Tunisia’s President, Kais Saied, has set up a voluntary multiple-choice questionnaire online to solicit citizen input as he prepares the constitution for reworking after dismissing parliament last year.
But in the country of 12 million, only 276,000 people have participated in the survey with two weeks to go, according to the survey website. The President’s critics have charged that the consultative process is a charade.
In December, the 64-year-old announced he would appoint a committee to revise the constitution with the people’s input and put it to the people in a referendum by June.
He claims his intervention was the result of a decade of political and economic stagnation brought about by a corrupt, self-serving elite.
“The future of Tunisia is in the hands of Tunisians and it is their intensive participation that will pave the way towards a new stage in the history of Tunisia based on the real popular will and not on fake legitimacy,” Saied said in January.
Critics say the president’s actions have undermined the democracy won in the 2011 revolution that sparked uprisings across the Middle East.
Saied is imposing his preferred political system through the public consultation on the constitution, the latest step in his march to near-total power, critics say.
A number of political parties and the powerful UGTT labour union have also expressed their disapproval of Saied’s plan, and some said he seemed to be prejudging the results before the survey was conducted.
During his January address, he said the results so far had clearly shown that people preferred a presidential system.
Among his opponents – and Tunisia’s main foreign donors – are those who believe a truly inclusive process should include all the country’s main political actors.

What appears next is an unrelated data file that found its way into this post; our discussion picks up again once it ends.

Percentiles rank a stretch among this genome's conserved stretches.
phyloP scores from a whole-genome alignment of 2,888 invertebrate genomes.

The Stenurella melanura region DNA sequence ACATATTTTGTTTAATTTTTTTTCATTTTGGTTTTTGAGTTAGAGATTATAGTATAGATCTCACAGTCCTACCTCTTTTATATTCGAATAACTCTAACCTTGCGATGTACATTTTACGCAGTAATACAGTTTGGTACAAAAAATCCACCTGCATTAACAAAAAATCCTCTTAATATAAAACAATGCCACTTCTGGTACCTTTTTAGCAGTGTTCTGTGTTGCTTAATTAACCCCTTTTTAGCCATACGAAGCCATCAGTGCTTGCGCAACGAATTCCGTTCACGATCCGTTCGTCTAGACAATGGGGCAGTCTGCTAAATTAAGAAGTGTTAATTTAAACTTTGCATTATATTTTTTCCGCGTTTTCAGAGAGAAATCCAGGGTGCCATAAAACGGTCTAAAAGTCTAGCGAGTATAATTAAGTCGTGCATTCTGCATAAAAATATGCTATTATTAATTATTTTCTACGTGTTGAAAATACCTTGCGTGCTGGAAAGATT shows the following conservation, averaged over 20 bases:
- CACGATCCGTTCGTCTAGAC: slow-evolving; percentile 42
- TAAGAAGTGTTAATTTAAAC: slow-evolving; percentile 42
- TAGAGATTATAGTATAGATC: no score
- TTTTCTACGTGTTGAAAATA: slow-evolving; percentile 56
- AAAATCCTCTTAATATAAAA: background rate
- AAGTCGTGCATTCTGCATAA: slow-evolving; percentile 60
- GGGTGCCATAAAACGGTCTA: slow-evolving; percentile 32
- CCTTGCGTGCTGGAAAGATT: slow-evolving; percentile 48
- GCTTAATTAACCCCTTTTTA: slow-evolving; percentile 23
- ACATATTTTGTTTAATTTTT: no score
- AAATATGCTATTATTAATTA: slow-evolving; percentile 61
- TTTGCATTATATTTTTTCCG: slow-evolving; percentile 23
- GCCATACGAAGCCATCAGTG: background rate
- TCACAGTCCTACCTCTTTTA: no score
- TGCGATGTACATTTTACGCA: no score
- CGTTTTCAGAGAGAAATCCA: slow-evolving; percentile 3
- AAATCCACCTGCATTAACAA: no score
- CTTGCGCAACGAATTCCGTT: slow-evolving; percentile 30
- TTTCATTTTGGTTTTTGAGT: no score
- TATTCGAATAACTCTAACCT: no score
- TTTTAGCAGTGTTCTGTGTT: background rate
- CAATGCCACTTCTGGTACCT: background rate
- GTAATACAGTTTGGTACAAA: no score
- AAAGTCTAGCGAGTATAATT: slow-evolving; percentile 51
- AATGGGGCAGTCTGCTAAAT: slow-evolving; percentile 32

Saied proposes to replace the 2014 constitution, which was hailed at the time as a triumph of compromise between rival factions that averted a dangerous period of polarization.
After the agreement was made, rival politicians wept on the floor as they embraced.
Its mixed parliamentary and presidential system proved paralyzing, and squabbling politicians failed to establish a constitutional court to resolve disputes.
The landslide victory of Saied in Tunisia’s second round of presidential elections in 2019 was seen by many as a rejection of its entire political class.
Pro-Saied volunteers set up a stall on a cafe balcony near Tunis university for enrolment on a recent cold, rainy day near Tunis university.
An item on the survey asks which kind of political system is best: parliamentary, presidential, or a hybrid of all three.
A second asks whether the government should focus on electoral reform or constitutional reform. There are also questions about economics and social issues.
Publicity campaigns have been launched by regional governors, state officials, university authorities, and publicly owned companies to promote the consultation.
Saied accused counter-revolutionaries of trying to torpedo the election process while the Minister for Youth blamed technical issues and poor Internet penetration for the low turnout.
He suggested Tuesday that free internet access could increase participation rates.
As a crisis in public finances looms, Saied’s constitutional tinkering appears divorced from Tunisians’ daily lives of low employment, rising prices, and shortages of some goods.
People responding to his internet offer posted on the presidential social media feed that they were online, but in need of bread.
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